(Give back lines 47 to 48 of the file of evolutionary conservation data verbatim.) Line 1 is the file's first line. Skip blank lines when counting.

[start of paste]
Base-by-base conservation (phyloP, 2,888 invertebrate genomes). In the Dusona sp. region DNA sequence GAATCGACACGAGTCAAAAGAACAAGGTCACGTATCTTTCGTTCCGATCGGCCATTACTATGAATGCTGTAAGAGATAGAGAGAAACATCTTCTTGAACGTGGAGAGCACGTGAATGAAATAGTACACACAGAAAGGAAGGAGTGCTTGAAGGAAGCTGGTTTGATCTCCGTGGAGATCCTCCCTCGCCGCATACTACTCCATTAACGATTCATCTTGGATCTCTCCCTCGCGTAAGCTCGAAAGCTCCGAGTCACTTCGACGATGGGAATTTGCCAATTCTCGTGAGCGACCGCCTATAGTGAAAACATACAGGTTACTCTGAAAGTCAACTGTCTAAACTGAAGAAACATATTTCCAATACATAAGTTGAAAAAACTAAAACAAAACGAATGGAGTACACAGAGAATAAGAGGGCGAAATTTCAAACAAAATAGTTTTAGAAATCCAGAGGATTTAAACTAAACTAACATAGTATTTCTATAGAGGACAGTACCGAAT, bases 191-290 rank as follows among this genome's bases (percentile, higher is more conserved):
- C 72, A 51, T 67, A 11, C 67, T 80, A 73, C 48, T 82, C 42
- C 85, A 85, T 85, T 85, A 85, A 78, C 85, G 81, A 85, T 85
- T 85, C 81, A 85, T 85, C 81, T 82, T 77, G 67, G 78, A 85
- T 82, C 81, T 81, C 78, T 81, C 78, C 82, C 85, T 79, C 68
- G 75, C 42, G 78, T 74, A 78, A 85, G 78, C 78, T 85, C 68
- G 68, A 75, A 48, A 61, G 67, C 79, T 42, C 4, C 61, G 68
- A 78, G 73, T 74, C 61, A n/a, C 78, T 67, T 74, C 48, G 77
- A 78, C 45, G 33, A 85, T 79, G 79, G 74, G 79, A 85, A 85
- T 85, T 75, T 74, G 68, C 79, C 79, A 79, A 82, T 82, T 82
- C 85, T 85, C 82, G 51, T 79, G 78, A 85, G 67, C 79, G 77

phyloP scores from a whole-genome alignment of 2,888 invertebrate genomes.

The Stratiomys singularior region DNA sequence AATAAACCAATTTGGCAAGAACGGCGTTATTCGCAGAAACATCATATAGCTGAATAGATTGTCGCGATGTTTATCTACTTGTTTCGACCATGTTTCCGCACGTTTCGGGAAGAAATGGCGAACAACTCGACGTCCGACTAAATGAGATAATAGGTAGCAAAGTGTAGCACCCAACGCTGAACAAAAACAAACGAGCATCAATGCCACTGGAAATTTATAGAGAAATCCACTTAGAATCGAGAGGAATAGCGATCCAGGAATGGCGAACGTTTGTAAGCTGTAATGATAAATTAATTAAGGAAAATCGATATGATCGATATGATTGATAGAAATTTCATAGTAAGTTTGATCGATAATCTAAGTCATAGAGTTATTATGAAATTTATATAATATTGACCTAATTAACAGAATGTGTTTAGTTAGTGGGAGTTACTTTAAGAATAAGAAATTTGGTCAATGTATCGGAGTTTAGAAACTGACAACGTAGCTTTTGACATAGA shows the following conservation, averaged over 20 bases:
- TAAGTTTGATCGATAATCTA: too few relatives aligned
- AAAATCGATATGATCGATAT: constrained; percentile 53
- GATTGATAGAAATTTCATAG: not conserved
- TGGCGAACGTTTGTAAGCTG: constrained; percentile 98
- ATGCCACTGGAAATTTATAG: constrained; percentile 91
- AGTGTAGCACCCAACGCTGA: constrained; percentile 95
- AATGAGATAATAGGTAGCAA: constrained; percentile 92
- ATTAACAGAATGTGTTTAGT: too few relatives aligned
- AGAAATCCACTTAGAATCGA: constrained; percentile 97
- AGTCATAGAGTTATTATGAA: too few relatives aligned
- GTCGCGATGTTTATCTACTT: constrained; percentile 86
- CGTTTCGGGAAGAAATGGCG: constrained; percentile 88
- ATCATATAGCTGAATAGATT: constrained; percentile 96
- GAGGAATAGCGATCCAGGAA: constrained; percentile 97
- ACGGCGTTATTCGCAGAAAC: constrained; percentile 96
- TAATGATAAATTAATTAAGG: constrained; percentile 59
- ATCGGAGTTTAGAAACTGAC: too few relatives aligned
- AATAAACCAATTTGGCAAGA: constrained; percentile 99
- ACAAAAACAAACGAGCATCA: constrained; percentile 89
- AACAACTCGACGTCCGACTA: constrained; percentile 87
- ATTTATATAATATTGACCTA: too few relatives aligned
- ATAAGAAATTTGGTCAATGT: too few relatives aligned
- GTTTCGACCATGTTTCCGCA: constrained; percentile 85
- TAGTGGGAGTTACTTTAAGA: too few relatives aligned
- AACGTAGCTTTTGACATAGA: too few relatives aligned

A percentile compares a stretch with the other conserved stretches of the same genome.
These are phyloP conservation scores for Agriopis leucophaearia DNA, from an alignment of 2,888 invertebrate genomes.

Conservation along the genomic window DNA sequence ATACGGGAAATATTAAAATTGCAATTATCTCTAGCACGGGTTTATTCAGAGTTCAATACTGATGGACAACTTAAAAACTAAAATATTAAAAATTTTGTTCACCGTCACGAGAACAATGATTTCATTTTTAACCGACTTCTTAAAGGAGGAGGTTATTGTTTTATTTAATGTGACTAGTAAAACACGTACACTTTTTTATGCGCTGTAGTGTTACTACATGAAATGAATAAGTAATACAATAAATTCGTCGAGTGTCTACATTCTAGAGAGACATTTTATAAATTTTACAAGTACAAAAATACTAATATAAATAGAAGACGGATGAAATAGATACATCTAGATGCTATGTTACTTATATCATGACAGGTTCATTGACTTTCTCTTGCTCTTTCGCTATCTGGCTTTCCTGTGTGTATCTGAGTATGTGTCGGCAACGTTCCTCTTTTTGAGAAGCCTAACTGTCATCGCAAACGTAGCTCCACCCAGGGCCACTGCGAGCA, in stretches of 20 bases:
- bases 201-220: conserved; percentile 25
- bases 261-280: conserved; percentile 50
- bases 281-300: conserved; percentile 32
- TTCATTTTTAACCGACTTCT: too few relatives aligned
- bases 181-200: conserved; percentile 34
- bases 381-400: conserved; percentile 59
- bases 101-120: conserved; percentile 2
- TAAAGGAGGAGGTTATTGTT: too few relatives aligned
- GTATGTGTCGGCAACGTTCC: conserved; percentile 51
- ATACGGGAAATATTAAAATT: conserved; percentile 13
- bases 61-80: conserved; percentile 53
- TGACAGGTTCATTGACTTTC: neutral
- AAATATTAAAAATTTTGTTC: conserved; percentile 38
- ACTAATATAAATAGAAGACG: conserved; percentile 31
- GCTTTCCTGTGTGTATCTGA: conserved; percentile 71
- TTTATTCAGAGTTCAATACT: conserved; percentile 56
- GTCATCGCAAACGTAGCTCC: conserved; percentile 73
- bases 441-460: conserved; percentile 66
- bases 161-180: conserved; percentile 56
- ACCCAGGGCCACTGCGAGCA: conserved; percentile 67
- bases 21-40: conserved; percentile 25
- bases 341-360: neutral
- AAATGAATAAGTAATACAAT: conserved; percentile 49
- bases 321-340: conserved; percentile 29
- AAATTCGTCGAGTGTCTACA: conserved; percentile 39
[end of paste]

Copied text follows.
- bases 381-400: conserved; percentile 59
- bases 101-120: conserved; percentile 2